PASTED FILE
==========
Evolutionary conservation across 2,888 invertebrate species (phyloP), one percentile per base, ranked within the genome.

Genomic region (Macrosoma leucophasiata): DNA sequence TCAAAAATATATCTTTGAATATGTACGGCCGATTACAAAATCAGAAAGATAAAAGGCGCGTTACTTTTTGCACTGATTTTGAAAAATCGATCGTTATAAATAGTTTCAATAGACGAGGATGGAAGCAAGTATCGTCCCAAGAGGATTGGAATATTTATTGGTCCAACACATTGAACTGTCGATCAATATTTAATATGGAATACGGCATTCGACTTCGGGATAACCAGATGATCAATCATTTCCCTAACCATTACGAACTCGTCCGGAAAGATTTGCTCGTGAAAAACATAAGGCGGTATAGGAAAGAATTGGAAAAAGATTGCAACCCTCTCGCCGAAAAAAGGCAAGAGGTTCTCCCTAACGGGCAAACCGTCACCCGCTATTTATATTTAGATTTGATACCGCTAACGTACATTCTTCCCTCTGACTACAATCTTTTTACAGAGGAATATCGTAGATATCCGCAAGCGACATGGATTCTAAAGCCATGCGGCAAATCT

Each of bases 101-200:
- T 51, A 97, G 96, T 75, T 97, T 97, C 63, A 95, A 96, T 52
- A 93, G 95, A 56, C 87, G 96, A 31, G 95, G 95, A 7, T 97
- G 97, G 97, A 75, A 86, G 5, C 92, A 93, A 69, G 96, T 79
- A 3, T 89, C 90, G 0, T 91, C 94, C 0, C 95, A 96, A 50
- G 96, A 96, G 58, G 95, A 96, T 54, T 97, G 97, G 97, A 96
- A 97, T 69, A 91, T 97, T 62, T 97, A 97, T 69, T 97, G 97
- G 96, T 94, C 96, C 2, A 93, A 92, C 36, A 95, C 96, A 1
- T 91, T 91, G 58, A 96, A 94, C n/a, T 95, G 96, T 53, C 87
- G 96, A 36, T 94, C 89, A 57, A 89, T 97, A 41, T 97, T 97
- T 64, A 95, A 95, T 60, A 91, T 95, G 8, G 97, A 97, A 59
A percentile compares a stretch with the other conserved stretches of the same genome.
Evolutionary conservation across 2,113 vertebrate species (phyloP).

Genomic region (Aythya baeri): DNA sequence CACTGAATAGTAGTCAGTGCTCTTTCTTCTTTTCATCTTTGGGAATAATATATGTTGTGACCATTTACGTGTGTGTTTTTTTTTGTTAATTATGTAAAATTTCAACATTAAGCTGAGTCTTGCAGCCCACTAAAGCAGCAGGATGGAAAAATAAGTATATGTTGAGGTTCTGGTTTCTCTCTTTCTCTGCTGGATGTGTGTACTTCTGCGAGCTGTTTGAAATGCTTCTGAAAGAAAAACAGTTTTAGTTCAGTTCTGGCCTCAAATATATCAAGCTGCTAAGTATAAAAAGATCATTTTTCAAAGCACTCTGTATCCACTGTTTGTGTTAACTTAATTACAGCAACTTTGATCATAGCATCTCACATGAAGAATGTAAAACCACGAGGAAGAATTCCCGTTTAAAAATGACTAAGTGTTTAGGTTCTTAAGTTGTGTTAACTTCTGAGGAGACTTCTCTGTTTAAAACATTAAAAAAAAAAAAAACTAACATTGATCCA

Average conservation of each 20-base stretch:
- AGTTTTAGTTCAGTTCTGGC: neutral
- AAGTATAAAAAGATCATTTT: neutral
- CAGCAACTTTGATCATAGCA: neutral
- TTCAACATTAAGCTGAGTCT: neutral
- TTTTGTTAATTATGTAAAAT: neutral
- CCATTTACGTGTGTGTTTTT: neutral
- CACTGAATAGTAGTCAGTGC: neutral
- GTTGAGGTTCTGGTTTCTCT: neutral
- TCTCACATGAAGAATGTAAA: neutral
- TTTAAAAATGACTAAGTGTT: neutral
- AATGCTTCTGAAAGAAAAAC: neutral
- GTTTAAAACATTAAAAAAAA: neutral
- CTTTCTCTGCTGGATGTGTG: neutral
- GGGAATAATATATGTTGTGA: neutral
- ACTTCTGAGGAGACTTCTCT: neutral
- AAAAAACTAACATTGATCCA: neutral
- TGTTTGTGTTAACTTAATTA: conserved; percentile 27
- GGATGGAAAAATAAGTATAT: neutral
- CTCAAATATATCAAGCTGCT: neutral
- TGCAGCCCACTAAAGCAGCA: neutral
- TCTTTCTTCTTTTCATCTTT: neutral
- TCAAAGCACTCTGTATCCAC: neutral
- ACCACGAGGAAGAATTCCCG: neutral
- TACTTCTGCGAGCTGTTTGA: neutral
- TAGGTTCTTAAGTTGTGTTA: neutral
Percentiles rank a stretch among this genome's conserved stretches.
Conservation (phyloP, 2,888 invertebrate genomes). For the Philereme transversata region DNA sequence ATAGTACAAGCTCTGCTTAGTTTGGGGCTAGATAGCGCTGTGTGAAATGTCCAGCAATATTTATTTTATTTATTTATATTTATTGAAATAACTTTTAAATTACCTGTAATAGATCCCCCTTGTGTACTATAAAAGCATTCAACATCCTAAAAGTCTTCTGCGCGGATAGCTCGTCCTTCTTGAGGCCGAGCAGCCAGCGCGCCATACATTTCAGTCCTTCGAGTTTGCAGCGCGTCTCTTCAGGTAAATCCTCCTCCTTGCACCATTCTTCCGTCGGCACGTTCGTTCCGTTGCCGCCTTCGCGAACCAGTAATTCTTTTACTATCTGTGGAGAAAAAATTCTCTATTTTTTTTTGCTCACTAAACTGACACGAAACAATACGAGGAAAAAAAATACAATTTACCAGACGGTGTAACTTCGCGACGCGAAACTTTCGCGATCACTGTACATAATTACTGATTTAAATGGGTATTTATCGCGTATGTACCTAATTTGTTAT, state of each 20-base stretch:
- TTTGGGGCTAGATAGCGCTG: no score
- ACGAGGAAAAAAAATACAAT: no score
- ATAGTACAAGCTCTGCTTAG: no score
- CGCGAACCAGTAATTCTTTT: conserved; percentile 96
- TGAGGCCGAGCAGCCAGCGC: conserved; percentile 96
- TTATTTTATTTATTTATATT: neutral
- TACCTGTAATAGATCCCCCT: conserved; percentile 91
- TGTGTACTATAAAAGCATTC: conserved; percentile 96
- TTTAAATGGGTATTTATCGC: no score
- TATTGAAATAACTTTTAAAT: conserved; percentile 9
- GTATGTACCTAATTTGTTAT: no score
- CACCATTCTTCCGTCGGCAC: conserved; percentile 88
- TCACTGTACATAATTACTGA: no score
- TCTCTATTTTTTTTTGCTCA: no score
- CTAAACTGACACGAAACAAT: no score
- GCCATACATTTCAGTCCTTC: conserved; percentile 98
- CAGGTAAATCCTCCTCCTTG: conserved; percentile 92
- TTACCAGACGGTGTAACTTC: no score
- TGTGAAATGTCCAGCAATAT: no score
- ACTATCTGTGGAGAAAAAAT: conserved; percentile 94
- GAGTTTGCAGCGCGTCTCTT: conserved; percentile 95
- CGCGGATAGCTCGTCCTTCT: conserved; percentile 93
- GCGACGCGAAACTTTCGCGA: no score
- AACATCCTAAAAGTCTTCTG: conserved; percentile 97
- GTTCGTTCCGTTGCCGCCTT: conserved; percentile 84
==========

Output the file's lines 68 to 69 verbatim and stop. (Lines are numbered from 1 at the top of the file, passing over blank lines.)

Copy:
- AACATCCTAAAAGTCTTCTG: conserved; percentile 97
- GTTCGTTCCGTTGCCGCCTT: conserved; percentile 84